Fifth Sunday of Easter – A

A few years ago, I attended a funeral whose hobby was homing pigeons.  It was very appropriate then that at the graveside his own pigeons were released.  There was a lovely symbolism to it.  As his treasured pigeons flew home, their master was making his own way back home to God. When these birds were released they flew straight up in the air and then went around in circles for a while before setting off in a certain direction.  This circling around wasn’t mere show.  They had to keep circling until they found their bearings.  Once found, they set off home.

This homing instinct is truly amazing.  How these creatures navigate to home across huge and disorienting distances is one of the marvels of nature. We too have a homing instinct. A governor of a prison once said: ‘If you were to give the prisoners a choice between going home or staying here in a luxury suite, complete with colour TV, a sauna, a cocktail cabinet, and so on, there isn’t a single prisoner who wouldn’t choose to go home. 

Home is where one starts from and we all carry many memories — hopefully more happy than sad — of our early days on this earth.  However, we have a deeper homing instinct and that is for God.  We came from God and are on a journey back to God.  It is this journey back to God that makes sense of all our comings and goings.  As the poet Patrick Kavanagh once said: ‘only they who have flown home to God have flown at all.’  Yet we can shy away from this journey or put it on the back burner so to speak.  When Jesus told the apostles that he was leaving them they were deeply distressed.  But he consoled them with these lovely words: “There are many rooms in my Father’s house. I am going to prepare a place for you.  I shall return to take you with me; so that where I am you may be too.”

These words mean that we have an eternal home to go to where all our hopes will be fulfilled. But there remains the question of how to get there. A GPS (Sat Nav) is a marvellous little gadget that will take us to any destination in the country but, when it comes to charting out the journey of our lives it is of no use whatsoever. We all like to know where we are going but it seems the future is uncharted territory.  Like those homing birds, we seem to have a lot of circling to do before we find our direction.  This is Thomas’ concern.  “Lord, we do not know where you are going; how can we know the way?” In answer to that Jesus does not give him a whole lot of complicated directions. He simply says: “I am the way, the truth, and the life; no one comes to the Father but by me.”  Let’s explore this answer a little.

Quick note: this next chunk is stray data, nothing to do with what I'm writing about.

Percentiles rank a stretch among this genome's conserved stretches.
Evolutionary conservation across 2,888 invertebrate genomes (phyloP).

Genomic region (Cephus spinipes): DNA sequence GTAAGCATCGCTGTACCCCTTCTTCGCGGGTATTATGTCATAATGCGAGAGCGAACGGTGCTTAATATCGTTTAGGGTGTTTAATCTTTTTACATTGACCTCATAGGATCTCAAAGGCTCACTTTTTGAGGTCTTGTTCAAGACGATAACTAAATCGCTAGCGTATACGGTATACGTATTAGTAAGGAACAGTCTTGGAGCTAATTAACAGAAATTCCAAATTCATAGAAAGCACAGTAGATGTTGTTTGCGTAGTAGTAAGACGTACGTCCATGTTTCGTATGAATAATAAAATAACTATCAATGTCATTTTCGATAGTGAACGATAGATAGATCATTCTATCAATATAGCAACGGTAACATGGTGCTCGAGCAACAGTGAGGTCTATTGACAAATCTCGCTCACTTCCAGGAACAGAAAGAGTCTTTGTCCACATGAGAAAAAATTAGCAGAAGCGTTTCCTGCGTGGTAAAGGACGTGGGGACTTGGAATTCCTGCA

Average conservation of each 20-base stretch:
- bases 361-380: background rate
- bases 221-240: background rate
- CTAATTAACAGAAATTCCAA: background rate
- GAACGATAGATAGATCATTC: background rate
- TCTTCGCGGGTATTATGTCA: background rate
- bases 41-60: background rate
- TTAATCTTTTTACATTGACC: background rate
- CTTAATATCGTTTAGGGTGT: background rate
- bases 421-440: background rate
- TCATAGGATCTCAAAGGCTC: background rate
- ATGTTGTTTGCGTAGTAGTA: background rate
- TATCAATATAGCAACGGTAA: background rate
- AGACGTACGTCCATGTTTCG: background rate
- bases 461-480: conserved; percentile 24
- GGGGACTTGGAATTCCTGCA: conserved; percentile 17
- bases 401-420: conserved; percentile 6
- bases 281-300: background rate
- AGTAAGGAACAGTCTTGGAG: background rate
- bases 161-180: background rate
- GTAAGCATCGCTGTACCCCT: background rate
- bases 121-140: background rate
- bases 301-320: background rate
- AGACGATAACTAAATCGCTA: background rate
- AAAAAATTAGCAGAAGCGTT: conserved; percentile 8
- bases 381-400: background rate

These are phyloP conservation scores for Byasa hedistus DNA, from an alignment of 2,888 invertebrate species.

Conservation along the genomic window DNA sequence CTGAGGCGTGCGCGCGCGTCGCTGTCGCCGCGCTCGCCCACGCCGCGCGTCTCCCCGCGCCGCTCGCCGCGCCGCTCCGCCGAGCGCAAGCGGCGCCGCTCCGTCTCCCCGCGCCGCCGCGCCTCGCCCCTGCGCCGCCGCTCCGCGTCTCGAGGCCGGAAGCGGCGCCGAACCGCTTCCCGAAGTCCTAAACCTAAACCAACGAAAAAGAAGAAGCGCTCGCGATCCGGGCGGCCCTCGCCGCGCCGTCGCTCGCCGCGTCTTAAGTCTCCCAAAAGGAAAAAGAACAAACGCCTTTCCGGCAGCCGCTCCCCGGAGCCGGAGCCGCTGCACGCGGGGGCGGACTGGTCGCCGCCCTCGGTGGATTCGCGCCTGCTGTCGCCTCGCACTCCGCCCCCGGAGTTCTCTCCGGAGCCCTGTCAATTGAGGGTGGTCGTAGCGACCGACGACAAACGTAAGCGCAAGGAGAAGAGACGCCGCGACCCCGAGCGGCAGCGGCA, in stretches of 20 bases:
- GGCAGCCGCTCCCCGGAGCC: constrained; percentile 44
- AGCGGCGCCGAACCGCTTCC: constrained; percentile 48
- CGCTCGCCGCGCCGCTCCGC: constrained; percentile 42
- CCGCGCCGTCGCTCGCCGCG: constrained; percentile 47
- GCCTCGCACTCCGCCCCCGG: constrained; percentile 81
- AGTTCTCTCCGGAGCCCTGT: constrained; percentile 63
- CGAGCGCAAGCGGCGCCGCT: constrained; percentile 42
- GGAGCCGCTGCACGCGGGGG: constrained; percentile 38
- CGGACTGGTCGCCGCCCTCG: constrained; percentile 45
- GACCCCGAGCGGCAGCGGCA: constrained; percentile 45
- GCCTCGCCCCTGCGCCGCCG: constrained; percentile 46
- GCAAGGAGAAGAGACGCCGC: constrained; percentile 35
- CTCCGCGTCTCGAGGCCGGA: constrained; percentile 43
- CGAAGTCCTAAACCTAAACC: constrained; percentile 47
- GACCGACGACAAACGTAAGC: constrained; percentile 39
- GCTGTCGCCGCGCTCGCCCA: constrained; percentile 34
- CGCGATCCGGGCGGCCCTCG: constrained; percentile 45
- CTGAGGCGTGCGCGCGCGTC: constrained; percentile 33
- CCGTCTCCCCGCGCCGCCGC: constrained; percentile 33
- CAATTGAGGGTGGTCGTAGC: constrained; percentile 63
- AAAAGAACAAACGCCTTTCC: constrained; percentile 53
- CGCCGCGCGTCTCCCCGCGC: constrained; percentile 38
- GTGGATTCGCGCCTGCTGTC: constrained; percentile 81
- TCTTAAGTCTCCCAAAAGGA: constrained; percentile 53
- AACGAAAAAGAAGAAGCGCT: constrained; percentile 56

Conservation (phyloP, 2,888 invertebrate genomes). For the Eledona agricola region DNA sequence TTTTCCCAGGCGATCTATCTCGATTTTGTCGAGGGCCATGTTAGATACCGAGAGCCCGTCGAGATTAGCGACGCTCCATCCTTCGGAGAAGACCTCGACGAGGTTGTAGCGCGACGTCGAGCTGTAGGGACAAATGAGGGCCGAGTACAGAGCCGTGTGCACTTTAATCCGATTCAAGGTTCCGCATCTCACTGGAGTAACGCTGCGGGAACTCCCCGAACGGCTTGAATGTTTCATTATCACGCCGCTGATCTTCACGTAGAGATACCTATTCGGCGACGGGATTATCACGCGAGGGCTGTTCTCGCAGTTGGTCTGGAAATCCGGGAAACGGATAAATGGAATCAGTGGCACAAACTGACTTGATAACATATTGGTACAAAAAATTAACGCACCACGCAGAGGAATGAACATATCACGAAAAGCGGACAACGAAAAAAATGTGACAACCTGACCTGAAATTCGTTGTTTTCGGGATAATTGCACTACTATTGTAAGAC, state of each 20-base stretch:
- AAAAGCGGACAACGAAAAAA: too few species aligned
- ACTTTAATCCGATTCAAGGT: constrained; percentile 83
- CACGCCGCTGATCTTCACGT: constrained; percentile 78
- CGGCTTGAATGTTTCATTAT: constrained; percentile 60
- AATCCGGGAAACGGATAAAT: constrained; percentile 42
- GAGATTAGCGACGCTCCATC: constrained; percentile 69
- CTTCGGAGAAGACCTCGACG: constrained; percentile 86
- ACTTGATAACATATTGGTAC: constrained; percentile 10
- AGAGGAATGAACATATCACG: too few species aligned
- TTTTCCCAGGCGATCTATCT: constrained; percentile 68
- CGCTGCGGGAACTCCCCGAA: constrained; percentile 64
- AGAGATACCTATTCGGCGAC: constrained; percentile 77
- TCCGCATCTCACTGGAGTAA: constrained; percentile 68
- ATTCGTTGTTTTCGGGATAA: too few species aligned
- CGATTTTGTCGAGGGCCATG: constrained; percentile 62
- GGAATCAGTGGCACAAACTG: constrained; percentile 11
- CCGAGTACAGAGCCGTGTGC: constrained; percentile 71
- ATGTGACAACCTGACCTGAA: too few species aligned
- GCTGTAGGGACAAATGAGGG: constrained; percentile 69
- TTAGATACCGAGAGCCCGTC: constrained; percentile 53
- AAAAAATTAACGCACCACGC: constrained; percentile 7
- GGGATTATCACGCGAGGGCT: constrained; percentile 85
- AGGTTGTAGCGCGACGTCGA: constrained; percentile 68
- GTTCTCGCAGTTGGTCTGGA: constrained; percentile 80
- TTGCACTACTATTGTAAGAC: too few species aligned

Jesus is the way.  The problem today is that there are too many ways and in today’s post-modern culture one way is as good as another.  This is likely to leave us lost in a kind of labyrinth, walking back and forth the thousands of alluring paths suggested by the buzz words and fads of the moment.  For Jesus, there is only one way.  It is the way of humility, service and love. Jesus never went around asking, ‘what’s in this for me?’  He was a man for others and there was never a hint of egoism in his life.  All he ever wanted to do was please his Father in all things.  If we choose to follow in his footsteps then we must take to heart the dictum of St. Paul: ‘let this mind be in you that was in Christ Jesus. Then we can go forward, even in the face of many problems and difficulties, on a sure path that leads them to the Father. This is Jesus’ promise.

Jesus is the truth.  We live in a world of many competing truth claims, as well as people who doubt the very existence of truth. Truth is not finally to be found in abstract notions or theories, but rather in the person of Jesus Christ, the unique Son of God and the living embodiment of truth. From this perspective, knowing truth depends on being in proper relationship to this one person who is divine truth. Jesus presents himself as the path that leads us close to that ultimate Mystery. Philip asked, ‘Lord, show us the Father and we shall be satisfied.’  Jesus himself is the truth that can open us up to God’s goodness.  ‘Whoever has

Jesus is the life.  To trust Jesus as the way and the truth is to allow him to really transform our lives. Jesus is not some far-off teacher who has left humanity with a legacy of admirable wisdom, rather he is a living being who from his own depths sows a seed of new life in us.

The fullness of Life in Jesus is found in proper relationship to the Father through the person of Jesus. This life is not simply an escape from the divine judgment of death and destruction.  It is much more than this.  It is participation in the very life of the triune through Jesus.

The new life that Jesus gives us is something like that of the apostles at Pentecost, where all fear and darkness was overcome by unbounded love, joy, peace and courage.  They were full of enthusiasm which is an interesting word.  Enthusiasm comes from en Theos meaning in God.  They were participating in the life of God and God is love. 

Today’s gospel passage begins with Jesus asking his disciples to have faith in him. It ends with the astounding statement that those who do so will accomplish even greater works than he did himself.  I take this to mean that by a deep faith in Jesus as the way, the truth and the life, we allow ourselves to be channels of Jesus love.  We allow Jesus to make his home in us and thereby find our true and lasting home in him. 

Coming to know Jesus is a struggle and not unlike those homing birds circling around and around before finding the direction they must take.  But once we have found Jesus, he will lead us on a sure path homeward bound to our heavenly Father.


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